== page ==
Overview

Legg-Calve-Perthes (LEG-kahl-VAY-PER-theez) disease is a childhood condition that affects the hip, where the thighbone (femur) and pelvis meet in a ball-and-socket joint.

Legg-Calve-Perthes disease occurs when blood supply is temporarily interrupted to the ball part (femoral head) of the hip joint. Without sufficient blood flow, the bone begins to die — so it breaks more easily and heals poorly.

To keep the ball part of the joint as round as possible, doctors may use a variety of treatments to keep it snug in the socket portion of the joint. The socket acts as a mold for the fractured femoral head as it heals.

Symptoms

Signs and symptoms of Legg-Calve-Perthes disease include:

  • Limping
  • Pain or stiffness in the hip, groin, thigh or knee
  • Limited range of motion of the hip joint

Legg-Calve-Perthes disease usually involves just one hip. Both hips are affected in some children, usually at different times.

When to see a doctor

Make an appointment with your doctor if your child begins limping or complains of hip, groin or knee pain. If your child has a fever or can't bear weight on the leg, seek emergency medical care.

Causes

Legg-Calve-Perthes disease occurs when too little blood is supplied to the ball portion of the hip joint (femoral head). Without an adequate blood supply, this bone becomes unstable, and it may break easily and heal poorly. The underlying cause of the temporary reduction in blood flow to the femoral head is still unknown.

Risk factors

Risk factors for Legg-Calve-Perthes disease include:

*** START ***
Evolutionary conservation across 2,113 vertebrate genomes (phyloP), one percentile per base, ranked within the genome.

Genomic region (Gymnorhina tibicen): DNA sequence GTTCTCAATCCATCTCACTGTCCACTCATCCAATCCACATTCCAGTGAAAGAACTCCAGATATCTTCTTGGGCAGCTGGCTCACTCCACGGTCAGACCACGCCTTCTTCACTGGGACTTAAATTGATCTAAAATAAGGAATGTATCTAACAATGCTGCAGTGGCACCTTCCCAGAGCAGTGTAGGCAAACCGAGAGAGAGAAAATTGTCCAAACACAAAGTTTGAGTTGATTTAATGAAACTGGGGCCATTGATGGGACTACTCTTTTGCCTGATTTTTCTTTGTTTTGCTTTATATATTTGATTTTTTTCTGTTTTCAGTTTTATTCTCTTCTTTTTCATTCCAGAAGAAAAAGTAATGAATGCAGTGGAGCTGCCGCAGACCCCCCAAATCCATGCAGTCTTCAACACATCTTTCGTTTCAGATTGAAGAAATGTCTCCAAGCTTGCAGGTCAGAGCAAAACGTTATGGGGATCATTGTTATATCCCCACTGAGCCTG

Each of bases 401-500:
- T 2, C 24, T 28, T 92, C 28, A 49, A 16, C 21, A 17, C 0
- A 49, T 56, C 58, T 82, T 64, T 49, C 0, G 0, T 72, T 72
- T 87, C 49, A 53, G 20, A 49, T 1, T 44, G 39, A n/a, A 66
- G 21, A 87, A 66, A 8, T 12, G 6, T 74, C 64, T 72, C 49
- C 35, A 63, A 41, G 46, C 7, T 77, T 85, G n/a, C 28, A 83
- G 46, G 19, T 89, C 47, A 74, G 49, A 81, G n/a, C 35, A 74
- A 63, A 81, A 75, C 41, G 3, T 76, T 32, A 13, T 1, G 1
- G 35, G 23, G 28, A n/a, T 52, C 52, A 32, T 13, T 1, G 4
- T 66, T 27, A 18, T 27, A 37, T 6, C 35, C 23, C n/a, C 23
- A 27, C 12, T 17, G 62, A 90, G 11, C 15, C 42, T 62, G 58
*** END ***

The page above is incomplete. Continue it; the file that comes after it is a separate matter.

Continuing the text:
• Age. Although Legg-Calve-Perthes disease can affect children of nearly any age, it most commonly occurs between ages 4 and 8.
  • Your child's sex. Legg-Calve-Perthes is up to five times more common in boys than in girls.
  • Race. White children are more likely to develop the disorder than are black children.
  • Family history. In a small number of cases, Legg-Calve-Perthes appears to run in families.

Complications

Children who have had Legg-Calve-Perthes disease are at higher risk of developing hip arthritis in adulthood — particularly if the hip joint heals in an abnormal shape. If the hip bones don't fit together well after healing, this can cause the joint to wear out early. Hip replacement surgery eventually may be required.

In general, children who are diagnosed with Legg-Calve-Perthes after age 6 are more likely to develop hip problems later in life. The younger the child is, the better the chances for the hip joint healing in a normal, round shape.